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As technology improved, the government was able to implement ever-broadening surveillance.
The former always collected information about everyone, but over time, collected more and more of it, while the latter always collected maximal information, but over time, collected it on more and more people.
Corporate surveillance has been on a path from minimal to maximal information.
Today, we find ourselves in a world of ubiquitous surveillance, where everything is collected, saved, searched, correlated and analyzed.
But while technology allowed for an increase in both corporate and government surveillance, the private and public sectors took very different paths to get there.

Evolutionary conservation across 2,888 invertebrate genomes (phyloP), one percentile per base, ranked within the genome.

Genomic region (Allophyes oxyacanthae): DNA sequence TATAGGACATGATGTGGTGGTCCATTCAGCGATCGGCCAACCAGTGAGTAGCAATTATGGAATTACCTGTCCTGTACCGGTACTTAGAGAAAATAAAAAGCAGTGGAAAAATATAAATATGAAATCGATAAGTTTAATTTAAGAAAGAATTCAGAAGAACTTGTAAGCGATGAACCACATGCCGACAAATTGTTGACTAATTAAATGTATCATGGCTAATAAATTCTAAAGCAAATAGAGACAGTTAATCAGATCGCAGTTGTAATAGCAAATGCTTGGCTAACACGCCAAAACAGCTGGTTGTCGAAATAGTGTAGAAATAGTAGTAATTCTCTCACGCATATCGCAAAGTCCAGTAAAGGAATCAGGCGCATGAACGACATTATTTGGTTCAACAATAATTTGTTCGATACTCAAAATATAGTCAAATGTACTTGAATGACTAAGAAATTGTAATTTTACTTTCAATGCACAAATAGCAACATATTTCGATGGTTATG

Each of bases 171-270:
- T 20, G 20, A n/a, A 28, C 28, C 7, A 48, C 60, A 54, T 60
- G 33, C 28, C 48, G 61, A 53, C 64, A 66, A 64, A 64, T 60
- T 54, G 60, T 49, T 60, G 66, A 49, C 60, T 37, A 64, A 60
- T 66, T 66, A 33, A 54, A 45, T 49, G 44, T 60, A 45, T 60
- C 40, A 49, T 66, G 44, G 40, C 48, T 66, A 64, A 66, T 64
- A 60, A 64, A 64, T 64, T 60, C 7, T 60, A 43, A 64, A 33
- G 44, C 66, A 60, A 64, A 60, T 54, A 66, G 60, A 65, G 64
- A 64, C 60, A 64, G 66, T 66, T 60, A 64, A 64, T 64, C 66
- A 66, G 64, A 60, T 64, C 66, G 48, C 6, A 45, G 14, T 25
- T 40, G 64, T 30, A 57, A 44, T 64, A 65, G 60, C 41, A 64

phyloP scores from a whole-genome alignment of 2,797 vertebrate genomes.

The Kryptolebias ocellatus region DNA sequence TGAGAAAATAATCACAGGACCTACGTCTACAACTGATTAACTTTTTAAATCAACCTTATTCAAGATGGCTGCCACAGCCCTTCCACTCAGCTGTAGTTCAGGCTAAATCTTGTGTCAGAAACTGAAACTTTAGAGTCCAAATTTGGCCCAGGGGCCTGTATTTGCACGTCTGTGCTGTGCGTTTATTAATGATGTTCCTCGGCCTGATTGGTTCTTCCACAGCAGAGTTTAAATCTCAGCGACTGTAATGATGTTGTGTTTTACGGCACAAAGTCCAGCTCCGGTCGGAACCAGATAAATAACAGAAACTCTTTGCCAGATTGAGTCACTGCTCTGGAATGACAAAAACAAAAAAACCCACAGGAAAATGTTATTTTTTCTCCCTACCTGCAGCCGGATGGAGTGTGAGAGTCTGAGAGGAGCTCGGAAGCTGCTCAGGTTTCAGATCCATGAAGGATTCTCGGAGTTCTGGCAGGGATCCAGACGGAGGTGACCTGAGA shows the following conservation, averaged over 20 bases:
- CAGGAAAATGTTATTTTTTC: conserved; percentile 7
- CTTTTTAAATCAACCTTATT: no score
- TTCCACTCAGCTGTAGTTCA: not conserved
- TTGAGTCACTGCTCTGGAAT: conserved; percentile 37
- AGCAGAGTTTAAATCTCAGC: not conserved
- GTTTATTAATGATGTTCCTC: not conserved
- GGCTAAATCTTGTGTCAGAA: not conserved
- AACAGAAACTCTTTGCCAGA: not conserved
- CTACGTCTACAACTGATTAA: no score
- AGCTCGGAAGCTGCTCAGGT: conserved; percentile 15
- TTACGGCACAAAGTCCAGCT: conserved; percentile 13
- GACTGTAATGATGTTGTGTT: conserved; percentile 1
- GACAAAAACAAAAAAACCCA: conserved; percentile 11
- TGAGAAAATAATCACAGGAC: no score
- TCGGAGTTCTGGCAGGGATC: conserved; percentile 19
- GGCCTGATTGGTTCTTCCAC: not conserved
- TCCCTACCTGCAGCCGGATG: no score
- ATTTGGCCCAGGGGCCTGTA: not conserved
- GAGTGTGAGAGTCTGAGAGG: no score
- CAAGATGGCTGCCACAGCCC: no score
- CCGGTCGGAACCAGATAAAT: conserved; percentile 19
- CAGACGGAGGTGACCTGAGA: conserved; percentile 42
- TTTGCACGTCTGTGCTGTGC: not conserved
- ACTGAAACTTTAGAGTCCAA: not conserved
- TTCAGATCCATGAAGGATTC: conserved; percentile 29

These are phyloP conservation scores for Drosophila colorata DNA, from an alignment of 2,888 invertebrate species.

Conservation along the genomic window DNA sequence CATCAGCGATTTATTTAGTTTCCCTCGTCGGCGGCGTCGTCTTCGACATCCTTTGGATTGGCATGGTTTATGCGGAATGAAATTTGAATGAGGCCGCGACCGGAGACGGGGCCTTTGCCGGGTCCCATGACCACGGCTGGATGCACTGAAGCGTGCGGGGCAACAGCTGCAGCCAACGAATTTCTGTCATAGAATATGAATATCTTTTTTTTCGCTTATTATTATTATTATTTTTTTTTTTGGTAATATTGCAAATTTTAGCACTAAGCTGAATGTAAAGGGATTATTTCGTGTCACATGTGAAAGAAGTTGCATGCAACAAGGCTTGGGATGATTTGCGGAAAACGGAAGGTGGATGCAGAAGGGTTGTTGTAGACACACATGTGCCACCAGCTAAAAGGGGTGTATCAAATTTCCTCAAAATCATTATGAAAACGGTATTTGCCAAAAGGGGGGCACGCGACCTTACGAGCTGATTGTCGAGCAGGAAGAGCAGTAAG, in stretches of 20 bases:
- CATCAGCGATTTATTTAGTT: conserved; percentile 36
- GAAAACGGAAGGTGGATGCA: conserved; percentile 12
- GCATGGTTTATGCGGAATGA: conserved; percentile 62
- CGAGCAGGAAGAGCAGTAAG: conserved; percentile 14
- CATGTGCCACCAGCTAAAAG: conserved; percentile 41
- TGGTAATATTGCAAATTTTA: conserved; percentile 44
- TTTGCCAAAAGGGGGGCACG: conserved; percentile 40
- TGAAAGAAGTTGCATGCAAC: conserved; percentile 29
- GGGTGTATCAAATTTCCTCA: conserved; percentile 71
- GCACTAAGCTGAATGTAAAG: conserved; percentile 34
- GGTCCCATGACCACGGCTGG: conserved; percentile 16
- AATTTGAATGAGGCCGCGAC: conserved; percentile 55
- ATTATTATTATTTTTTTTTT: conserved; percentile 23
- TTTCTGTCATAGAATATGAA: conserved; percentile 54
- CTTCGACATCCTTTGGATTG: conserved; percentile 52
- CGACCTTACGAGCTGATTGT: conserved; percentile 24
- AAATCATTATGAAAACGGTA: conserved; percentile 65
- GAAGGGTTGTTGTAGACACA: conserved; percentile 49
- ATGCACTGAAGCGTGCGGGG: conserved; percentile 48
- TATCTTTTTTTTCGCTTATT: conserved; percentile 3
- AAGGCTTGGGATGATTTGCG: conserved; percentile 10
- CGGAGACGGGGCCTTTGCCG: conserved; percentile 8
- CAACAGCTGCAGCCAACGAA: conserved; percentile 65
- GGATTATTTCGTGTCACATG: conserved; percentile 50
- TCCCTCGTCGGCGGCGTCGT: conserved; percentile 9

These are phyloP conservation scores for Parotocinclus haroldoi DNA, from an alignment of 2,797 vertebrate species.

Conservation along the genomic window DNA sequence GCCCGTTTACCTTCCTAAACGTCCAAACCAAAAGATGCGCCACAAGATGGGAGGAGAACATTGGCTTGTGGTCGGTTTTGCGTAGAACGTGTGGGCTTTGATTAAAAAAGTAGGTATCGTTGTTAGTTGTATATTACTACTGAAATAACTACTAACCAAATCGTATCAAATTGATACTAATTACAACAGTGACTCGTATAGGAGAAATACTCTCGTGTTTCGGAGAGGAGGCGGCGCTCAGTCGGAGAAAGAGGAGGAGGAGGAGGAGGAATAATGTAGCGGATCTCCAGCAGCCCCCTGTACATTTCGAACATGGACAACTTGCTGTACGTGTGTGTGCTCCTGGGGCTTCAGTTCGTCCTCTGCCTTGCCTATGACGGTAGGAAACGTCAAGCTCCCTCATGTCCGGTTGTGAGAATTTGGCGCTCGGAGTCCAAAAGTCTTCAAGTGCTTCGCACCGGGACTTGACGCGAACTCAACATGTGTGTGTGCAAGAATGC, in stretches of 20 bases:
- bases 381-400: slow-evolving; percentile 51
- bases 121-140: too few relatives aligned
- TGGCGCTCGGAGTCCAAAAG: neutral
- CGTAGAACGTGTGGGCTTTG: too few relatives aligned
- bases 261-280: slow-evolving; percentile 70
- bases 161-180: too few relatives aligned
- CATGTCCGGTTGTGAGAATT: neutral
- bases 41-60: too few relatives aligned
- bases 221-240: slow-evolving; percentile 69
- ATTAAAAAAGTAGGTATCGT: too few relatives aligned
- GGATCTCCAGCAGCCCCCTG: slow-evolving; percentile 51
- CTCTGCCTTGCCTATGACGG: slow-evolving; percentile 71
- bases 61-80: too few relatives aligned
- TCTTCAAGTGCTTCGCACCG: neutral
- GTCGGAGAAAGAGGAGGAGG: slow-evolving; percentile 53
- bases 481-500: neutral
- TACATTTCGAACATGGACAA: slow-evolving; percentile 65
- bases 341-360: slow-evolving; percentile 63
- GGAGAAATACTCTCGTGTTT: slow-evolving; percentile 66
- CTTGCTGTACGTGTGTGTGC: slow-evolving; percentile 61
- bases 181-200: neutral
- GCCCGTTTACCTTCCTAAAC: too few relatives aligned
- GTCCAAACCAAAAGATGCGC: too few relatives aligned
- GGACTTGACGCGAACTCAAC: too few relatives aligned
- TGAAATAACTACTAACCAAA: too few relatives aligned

This is a resource I made for my low ability S3 class.
The questions are based on school related topics as we had just completed ‘School of Rock.’ This unit can be adapted to suit any year.
It will look at whether CCTV reduces crime significantly enough to justify the moral and ethical violations it produces. One of the greatest successes of CCTV has been in the catching of David Copeland, the infamous nailbomber. CCTV was essential in capturing this dangerous fugitive and providing safety to the public.
“CCTV is a powerful weapon in preventing and detecting crime – just look at how it helped us catch the nail bomber in a matter of days."1 Many innocent lives were saved from the capture of the terrorist.
The warrant process limited police surveillance, and resource restraints and the risk of discovery limited national intelligence surveillance.
Specific individuals were targeted for surveillance, and maximal information was collected on them alone.